Tuesday, October 16, 2007

FRIEZE ART FAIR http://www.friezeartfair.com


Well we all went, didn't we? It was a crush, it was not the best place to see good art, but it was fun. Unfortunately I did not get to ogle any celebrities.
London hasn't changed, has it? The fairs and pleasure gardens of 18th century London must have been a bit like the Frieze. People watching, buying big, putting on the ritz.
Overpriced entrance tickets (a rip-off if you booked in advance on the internet) and the food/drink facilities were slow, slow, slow and also overpriced. Nowhere to sit down.
Next time I go, I will have to make time to see the sculpture outside, but on the whole I do not think I missed much by not looking carefully at everything. There was a lot of tatty stuff. Some lovely photographs. A nice Sam Francis for mega-bucks.
Of course it is not an exhibition, it is not a curated show.
Possibly I was expecting too much, having seen three great exhibitions beforehand, the Paula Rego, the Georg Baselitz and the Louise Bourgeois.
Art Fairs are a mishmash of things that the galleries are hoping to sell just to collectors who want to find a home for their wealth, which might - they fondly expect - increase in value. And I include the Tate in this heading.
The gallery owners are not interested in art for arts sake. I get the impression that anything can be sold, as long as enough people subscribe to its value. You start looking at alarm bells and fire extinguishers, or baby buggies, and half-expecting that they are part of the display.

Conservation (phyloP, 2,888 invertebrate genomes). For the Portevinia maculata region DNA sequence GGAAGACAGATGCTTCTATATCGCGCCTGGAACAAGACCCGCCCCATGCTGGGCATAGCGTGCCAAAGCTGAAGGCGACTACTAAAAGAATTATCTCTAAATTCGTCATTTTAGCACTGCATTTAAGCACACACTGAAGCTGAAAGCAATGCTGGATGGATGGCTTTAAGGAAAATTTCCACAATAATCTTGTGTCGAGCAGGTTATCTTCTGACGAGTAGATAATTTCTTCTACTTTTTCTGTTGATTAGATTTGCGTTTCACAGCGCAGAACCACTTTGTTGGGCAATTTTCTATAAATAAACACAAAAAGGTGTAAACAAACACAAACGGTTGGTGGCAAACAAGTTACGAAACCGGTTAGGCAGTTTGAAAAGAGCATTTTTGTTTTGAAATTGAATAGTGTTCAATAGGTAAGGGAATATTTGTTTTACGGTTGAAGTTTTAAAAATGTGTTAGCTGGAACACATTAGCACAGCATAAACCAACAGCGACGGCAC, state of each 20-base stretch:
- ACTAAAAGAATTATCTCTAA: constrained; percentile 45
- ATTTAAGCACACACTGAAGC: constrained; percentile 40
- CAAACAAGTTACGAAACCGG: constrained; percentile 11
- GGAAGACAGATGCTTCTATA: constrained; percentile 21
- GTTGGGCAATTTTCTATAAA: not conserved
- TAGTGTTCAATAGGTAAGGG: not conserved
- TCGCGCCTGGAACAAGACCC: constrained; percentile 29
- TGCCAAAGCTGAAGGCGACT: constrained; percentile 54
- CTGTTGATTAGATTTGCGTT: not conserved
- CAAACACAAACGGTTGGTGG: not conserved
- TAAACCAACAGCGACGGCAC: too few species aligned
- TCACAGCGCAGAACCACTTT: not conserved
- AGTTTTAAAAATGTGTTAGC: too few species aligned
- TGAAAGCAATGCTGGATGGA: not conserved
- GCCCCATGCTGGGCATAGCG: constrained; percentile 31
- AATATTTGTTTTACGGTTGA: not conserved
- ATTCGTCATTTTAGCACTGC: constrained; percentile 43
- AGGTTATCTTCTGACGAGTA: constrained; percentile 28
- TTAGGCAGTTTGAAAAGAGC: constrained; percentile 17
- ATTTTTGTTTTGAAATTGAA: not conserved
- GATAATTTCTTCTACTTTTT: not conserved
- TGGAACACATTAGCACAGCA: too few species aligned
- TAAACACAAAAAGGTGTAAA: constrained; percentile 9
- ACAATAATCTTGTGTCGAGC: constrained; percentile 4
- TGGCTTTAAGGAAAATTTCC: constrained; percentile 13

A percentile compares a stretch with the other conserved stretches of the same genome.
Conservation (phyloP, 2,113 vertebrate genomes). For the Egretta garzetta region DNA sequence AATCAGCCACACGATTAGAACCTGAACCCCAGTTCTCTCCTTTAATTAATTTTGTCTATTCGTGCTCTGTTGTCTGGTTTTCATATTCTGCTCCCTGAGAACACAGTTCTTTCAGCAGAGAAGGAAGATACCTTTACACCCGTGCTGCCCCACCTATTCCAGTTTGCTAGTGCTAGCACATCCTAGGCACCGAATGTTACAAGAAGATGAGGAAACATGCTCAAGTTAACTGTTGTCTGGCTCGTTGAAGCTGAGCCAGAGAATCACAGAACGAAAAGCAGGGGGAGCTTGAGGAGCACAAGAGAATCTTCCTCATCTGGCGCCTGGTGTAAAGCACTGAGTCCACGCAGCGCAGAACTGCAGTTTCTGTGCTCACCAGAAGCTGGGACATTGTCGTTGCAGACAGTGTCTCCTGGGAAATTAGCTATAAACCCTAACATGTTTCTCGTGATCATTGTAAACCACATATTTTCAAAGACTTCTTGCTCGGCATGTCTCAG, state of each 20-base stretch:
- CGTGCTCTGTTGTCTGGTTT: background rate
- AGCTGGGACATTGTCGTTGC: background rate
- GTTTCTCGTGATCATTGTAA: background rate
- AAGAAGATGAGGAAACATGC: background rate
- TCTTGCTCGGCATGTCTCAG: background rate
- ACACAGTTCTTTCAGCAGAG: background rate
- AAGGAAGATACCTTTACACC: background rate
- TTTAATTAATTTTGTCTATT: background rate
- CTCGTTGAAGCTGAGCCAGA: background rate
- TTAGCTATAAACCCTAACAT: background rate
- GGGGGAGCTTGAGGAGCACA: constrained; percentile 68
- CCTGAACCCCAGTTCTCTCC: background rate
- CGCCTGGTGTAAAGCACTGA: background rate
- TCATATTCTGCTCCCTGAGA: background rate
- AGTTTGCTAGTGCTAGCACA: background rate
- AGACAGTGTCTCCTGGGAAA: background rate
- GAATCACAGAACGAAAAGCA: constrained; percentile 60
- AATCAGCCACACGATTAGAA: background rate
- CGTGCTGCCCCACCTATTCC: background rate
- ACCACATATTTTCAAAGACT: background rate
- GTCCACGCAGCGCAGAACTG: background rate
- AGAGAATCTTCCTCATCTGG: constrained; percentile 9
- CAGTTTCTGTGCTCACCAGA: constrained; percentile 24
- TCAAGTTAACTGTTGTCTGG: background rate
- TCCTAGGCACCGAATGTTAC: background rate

Obviously I am not the person who is a valued attendee at Art Fairs, I am not going to buy anything. I presume that if you really are one of the big spenders, you get the full treatment, VIP lounges, courtesy cars and a big massage for the ego.
It must be exhausting for the stall-holders at this, one of London's biggest street-markets.



I was not familiar with Louise Bourgeois before I attended a talk at Kensington and Chelsea College with the photography lecturer, Manon, who showed us slides of her sculptures, including "Filette". Manon's enthusiasm encouraged me to take an interest in this artist. So I was glad to go along and find out more.
We are lucky in London to have so much fine works to see, this autumn.
This is another blockbuster, the life-work of a woman now nearly 95.
In particular, I was moved by the large 'rooms' that are on display in the middle of this exhibition, where objects from Louis's past have been incorporated, her clothes which have been sewn and reformed. And red objects. Old doors are the walls, or wire cages.
I am not sure how to read the significance of these exhibits, I know very little about the art movements in New York during the years when they were made. They are, I guess, under the heading of 'installation' or 'scupture', and I have been looking at painting most of my life. Paint is familiar to me, not metal or found objects.